The lytic immunological synapse (IS) is a discrete structural entity formed after the ligation of specific activating receptors that leads to the destruction of a cancerous cell. The formation of an effector cell IS in cytotoxic T lymphocytes or natural killer cells is a hierarchical and stepwise rearrangement of structural and signaling components and targeted release of the contents of lytic granules. While recent advances in the generation and testing of cytotoxic lymphocytes expressing chimeric antigen receptors (CARs) has demonstrated their efficacy in the targeted lysis of tumor targets, the contribution and dynamics of IS components have not yet been extensively investigated in the context of engineered CAR cells. Understanding the biology of the CAR IS will be a powerful approach to efficiently guide the engineering of new CARs and help identify mechanistic problems in existing CARs. Here, we review the formation of the lytic IS and describe quantitative imaging-based measurements using multiple microscopy techniques at a single cell level that can be used in conjunction with established population-based assays to provide insight into the important cytotoxic function of CAR cells. The inclusion of this approach in the pipeline of CAR product design could be a novel and valuable innovation for the field.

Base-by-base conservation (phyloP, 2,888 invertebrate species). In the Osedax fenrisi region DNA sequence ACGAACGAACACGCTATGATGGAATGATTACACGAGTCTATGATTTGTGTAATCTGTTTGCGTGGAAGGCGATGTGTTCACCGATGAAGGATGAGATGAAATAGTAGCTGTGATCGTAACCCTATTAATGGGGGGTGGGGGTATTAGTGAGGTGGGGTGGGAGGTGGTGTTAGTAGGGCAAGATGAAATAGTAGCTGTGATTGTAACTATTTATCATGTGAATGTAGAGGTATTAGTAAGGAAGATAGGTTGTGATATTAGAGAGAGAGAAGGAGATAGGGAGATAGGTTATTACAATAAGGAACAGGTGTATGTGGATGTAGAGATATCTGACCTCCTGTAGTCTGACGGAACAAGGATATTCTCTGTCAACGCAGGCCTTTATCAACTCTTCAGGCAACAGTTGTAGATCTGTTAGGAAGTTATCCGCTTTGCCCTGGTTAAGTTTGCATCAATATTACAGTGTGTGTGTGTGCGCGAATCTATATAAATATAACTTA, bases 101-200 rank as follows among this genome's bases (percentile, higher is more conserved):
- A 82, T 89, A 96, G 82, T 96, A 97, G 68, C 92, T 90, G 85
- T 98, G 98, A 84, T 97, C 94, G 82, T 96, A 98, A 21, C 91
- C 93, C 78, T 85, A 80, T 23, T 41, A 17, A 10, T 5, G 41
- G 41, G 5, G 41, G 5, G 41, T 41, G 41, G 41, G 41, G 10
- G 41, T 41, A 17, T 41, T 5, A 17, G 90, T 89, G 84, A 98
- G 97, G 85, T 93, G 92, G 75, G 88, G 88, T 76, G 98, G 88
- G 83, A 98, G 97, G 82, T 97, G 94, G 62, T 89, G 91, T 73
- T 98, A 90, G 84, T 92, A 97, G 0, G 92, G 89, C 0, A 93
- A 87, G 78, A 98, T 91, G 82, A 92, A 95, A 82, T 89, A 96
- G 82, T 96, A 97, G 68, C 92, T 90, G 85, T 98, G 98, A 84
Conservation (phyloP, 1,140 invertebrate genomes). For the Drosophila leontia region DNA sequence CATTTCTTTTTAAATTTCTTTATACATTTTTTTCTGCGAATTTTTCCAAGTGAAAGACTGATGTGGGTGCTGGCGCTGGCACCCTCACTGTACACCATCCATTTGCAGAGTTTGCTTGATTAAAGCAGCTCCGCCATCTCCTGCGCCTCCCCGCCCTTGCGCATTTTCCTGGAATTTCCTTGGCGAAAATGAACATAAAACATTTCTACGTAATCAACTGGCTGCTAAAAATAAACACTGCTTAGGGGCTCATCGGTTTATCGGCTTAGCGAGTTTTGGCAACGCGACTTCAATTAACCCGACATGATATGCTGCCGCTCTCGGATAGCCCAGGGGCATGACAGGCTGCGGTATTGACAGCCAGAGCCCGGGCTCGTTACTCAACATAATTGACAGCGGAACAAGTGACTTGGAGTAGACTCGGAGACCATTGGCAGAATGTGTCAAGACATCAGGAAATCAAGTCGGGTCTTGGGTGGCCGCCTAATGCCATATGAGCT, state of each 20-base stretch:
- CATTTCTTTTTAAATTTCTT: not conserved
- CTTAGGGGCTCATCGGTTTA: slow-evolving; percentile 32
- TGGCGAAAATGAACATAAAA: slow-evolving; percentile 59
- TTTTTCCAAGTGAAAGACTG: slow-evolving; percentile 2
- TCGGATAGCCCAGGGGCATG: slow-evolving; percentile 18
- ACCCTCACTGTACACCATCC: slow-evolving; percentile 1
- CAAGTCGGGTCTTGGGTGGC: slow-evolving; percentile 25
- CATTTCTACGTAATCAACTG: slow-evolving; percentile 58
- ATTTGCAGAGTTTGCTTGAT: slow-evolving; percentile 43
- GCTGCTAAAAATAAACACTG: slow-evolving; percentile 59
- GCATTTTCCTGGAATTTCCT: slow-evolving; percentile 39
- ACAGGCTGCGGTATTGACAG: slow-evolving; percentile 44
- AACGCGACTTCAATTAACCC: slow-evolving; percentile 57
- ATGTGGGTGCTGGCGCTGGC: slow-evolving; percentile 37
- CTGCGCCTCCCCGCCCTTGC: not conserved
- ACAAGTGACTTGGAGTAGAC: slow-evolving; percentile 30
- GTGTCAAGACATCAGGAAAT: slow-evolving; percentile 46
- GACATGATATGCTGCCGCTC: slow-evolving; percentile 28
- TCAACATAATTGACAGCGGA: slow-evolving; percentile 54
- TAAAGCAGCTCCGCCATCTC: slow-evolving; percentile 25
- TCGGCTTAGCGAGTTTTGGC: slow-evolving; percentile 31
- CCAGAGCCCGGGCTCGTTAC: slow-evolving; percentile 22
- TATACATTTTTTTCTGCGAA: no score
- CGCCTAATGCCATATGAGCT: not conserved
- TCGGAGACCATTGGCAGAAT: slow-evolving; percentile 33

Keywords: CAR; chimeric antigen receptor; confocal microscopy; immune synapse; live imaging microscopy; quantitative image analysis.
Published by Elsevier Inc.